14 July 2010

Summer Reading

The Mystery at the Moss Covered Mansion
My reading habits are a bit unorthodox. For instance, normally I read one book straight through, like any normal sane person. However, this summer I have regionalized my books and my reading. I have a book that I read that's in my purse (in a protective ziplock of course), one that I read in the bathroom, one that I read in the bedroom, and for a while one that I read around the rest of the apartment. At one point, I was reading three books at one time.

Strangely enough, it wasn't as confusing as you'd think. I was able to pick up and put down the books at will and even remember the plots the minute I resumed reading. My simultaneous reading only became confusing when I was reading The Mystery at the Moss-Covered Mansion (which is a Nancy Drew book for those of you who as yet are uninitiated) and The Clue in the Embers (which is a Hardy Boys book). In TMATMCM, Nancy meets a suspicious man named Ramo, a name that keeps coming up in relation to anything mysterious. In TCITE, the Hardy Boys are continually on the lookout for a man called Ramos or Ramas, who is very entangled in their current mystery. Based on the similarities, I thought that I found one of the lost Drew/Hardy connections. Had Leslie McFarlane (the most recognized ghost writer of the Hardy Boys) been involved with TMATMCM? Both books I was reading were the original 25 chapter text (not the later, shorter, versions of the books) so it wasn't a question of revising gone awry. I quickly went to google with my very own mystery and began to search.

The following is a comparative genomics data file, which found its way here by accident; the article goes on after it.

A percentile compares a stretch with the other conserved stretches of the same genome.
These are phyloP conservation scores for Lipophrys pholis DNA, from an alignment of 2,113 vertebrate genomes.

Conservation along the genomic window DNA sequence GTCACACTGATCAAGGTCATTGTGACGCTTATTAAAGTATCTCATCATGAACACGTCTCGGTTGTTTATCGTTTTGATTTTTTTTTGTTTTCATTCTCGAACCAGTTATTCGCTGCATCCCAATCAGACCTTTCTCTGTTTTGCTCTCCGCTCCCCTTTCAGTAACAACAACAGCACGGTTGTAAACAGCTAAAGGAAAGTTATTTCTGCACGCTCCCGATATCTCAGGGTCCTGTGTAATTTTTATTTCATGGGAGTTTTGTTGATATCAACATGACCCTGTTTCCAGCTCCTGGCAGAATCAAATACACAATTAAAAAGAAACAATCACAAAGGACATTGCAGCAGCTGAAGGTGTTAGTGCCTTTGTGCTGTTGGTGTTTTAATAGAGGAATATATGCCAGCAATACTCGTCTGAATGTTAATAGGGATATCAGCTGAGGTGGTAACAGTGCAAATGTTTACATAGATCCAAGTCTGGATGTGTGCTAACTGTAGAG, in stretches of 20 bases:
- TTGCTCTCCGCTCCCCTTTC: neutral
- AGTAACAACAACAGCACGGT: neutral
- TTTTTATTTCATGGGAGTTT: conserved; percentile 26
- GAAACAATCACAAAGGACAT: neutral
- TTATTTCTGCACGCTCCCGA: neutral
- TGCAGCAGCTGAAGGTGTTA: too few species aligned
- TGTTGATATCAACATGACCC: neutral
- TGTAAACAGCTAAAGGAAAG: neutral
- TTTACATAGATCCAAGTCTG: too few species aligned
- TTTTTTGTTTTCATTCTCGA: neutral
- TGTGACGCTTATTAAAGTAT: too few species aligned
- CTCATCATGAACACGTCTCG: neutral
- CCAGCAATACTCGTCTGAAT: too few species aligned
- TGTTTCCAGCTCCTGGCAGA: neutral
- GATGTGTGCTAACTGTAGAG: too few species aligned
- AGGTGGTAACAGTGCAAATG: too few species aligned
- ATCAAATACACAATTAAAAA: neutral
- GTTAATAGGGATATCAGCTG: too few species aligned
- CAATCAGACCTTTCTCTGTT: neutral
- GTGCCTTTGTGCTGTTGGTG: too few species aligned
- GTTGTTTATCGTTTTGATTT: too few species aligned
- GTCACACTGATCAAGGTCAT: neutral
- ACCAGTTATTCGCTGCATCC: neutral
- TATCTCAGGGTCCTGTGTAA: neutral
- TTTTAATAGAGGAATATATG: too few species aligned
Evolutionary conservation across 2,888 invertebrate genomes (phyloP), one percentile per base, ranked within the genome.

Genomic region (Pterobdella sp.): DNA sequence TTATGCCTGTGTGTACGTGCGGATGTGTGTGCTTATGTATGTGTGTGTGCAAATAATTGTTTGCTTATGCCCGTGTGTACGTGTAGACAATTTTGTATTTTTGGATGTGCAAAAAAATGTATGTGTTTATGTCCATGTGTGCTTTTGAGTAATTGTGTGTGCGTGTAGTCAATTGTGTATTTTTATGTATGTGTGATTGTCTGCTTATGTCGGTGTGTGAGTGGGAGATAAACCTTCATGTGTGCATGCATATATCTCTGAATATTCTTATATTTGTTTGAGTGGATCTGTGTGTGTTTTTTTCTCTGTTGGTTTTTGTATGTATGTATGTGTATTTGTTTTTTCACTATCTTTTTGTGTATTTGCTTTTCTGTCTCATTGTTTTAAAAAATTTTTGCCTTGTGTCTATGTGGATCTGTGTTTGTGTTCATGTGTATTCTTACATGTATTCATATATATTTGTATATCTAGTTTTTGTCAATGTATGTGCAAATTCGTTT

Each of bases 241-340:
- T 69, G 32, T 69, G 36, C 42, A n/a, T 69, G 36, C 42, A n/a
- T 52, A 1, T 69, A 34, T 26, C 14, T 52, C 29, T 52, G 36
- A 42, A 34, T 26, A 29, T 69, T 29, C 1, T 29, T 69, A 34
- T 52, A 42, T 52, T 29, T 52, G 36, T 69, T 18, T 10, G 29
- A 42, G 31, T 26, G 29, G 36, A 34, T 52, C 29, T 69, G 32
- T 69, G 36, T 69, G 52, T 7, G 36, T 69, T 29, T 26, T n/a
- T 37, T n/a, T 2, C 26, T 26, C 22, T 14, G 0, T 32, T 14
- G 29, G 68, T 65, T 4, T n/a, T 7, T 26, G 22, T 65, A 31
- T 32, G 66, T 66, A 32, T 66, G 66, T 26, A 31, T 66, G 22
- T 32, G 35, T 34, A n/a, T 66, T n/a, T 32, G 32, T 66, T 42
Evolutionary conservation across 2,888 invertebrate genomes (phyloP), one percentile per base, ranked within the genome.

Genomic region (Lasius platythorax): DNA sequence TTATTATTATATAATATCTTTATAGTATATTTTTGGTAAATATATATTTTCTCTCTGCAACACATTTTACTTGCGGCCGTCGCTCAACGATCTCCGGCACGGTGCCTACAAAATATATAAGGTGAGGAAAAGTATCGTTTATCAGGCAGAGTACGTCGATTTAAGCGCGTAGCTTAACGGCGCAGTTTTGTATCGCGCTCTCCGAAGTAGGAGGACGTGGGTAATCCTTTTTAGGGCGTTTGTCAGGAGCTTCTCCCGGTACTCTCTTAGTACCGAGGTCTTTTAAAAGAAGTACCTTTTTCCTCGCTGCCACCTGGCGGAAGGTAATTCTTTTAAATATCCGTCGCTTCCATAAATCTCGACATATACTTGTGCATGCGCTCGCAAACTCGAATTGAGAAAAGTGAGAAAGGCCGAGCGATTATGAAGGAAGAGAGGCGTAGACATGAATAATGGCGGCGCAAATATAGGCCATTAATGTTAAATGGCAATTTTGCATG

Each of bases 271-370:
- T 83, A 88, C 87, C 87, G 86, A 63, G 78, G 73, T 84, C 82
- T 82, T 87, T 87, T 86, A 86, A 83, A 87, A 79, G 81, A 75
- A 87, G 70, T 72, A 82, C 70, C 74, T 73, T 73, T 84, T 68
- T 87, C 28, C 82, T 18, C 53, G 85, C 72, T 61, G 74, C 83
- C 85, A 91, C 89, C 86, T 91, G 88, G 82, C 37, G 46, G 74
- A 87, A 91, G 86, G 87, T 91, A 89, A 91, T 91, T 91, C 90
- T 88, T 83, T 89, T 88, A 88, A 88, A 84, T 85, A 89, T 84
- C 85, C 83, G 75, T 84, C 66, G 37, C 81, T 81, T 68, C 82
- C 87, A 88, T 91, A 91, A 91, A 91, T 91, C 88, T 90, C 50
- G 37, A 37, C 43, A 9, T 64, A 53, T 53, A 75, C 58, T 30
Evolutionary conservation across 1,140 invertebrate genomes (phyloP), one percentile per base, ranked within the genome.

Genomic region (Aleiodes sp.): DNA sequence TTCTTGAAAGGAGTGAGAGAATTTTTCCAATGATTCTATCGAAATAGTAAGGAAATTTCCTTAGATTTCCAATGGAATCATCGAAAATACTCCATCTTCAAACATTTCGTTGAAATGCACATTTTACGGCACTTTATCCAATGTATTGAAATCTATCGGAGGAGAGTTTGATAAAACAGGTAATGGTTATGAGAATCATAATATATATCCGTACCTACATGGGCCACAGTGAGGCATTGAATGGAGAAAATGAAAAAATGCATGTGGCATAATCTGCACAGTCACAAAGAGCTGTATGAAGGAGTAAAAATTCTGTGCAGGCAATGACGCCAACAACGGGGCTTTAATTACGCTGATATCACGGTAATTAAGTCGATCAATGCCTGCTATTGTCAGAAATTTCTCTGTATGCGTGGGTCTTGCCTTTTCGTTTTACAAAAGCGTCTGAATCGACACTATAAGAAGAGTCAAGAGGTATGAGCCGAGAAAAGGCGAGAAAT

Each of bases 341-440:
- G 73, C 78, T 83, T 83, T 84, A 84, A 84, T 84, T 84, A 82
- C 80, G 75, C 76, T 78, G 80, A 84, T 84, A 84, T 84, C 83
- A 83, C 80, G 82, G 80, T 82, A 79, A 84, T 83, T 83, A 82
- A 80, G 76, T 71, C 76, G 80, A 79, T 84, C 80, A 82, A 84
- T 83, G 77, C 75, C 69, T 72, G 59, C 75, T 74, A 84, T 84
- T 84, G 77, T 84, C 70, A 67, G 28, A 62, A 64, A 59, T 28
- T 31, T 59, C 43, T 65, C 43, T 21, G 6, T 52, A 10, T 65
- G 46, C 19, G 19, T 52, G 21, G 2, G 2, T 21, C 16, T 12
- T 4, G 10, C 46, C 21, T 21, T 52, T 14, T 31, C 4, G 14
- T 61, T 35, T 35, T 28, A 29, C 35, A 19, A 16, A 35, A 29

As it turns out, I was a little off- okay maybe a lot off... TMATMCM was actually written by Mildred Wirt Benson (the main Nancy Drew ghost writer) and TCITE, was written by John Almquist (who also wrote the Hardy Boy's mystery The Secret of Pirate's Hill). Also, as I was skimming TCITE for this post, I realized there is no character named Ramos or Ramas in the book. I remember thinking about the similarities several times as I was reading the two books, but I have no idea how I got my evidence. Right now I'm still reading two books at the same time, but I've decided that's my limit. My summer brain cannot handle more than two plots at a time!